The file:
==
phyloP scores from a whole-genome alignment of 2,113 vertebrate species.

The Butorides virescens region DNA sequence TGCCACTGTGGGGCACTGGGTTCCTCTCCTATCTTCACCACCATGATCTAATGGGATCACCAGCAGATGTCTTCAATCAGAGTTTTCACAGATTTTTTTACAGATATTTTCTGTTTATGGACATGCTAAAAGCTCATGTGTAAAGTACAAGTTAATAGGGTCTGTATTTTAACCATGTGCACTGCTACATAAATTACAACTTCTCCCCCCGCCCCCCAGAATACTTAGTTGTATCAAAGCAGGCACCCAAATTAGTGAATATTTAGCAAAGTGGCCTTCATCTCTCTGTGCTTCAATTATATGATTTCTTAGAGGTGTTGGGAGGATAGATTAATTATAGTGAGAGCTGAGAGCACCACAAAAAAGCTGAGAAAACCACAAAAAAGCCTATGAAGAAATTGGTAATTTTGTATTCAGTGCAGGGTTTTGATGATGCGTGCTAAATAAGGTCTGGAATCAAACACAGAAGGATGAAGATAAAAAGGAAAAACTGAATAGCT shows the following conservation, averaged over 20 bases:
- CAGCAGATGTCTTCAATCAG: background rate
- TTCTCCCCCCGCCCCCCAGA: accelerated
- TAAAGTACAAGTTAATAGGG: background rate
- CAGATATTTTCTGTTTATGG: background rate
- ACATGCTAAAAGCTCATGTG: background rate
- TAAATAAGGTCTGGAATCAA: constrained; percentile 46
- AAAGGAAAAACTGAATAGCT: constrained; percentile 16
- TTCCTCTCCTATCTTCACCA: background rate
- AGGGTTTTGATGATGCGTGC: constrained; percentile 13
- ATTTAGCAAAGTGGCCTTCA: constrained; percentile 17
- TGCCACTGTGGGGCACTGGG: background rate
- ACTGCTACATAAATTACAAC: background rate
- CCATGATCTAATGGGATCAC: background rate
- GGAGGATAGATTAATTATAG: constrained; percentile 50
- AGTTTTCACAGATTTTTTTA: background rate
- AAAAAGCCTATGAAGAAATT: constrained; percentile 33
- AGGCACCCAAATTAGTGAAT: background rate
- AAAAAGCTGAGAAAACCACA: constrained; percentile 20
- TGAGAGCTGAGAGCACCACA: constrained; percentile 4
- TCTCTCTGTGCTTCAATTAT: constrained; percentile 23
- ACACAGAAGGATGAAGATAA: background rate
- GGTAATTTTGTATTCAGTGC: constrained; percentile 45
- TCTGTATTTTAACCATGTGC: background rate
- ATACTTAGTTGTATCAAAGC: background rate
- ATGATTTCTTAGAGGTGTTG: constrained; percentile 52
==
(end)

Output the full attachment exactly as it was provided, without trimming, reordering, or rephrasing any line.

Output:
phyloP scores from a whole-genome alignment of 2,113 vertebrate species.

The Butorides virescens region DNA sequence TGCCACTGTGGGGCACTGGGTTCCTCTCCTATCTTCACCACCATGATCTAATGGGATCACCAGCAGATGTCTTCAATCAGAGTTTTCACAGATTTTTTTACAGATATTTTCTGTTTATGGACATGCTAAAAGCTCATGTGTAAAGTACAAGTTAATAGGGTCTGTATTTTAACCATGTGCACTGCTACATAAATTACAACTTCTCCCCCCGCCCCCCAGAATACTTAGTTGTATCAAAGCAGGCACCCAAATTAGTGAATATTTAGCAAAGTGGCCTTCATCTCTCTGTGCTTCAATTATATGATTTCTTAGAGGTGTTGGGAGGATAGATTAATTATAGTGAGAGCTGAGAGCACCACAAAAAAGCTGAGAAAACCACAAAAAAGCCTATGAAGAAATTGGTAATTTTGTATTCAGTGCAGGGTTTTGATGATGCGTGCTAAATAAGGTCTGGAATCAAACACAGAAGGATGAAGATAAAAAGGAAAAACTGAATAGCT shows the following conservation, averaged over 20 bases:
- CAGCAGATGTCTTCAATCAG: background rate
- TTCTCCCCCCGCCCCCCAGA: accelerated
- TAAAGTACAAGTTAATAGGG: background rate
- CAGATATTTTCTGTTTATGG: background rate
- ACATGCTAAAAGCTCATGTG: background rate
- TAAATAAGGTCTGGAATCAA: constrained; percentile 46
- AAAGGAAAAACTGAATAGCT: constrained; percentile 16
- TTCCTCTCCTATCTTCACCA: background rate
- AGGGTTTTGATGATGCGTGC: constrained; percentile 13
- ATTTAGCAAAGTGGCCTTCA: constrained; percentile 17
- TGCCACTGTGGGGCACTGGG: background rate
- ACTGCTACATAAATTACAAC: background rate
- CCATGATCTAATGGGATCAC: background rate
- GGAGGATAGATTAATTATAG: constrained; percentile 50
- AGTTTTCACAGATTTTTTTA: background rate
- AAAAAGCCTATGAAGAAATT: constrained; percentile 33
- AGGCACCCAAATTAGTGAAT: background rate
- AAAAAGCTGAGAAAACCACA: constrained; percentile 20
- TGAGAGCTGAGAGCACCACA: constrained; percentile 4
- TCTCTCTGTGCTTCAATTAT: constrained; percentile 23
- ACACAGAAGGATGAAGATAA: background rate
- GGTAATTTTGTATTCAGTGC: constrained; percentile 45
- TCTGTATTTTAACCATGTGC: background rate
- ATACTTAGTTGTATCAAAGC: background rate
- ATGATTTCTTAGAGGTGTTG: constrained; percentile 52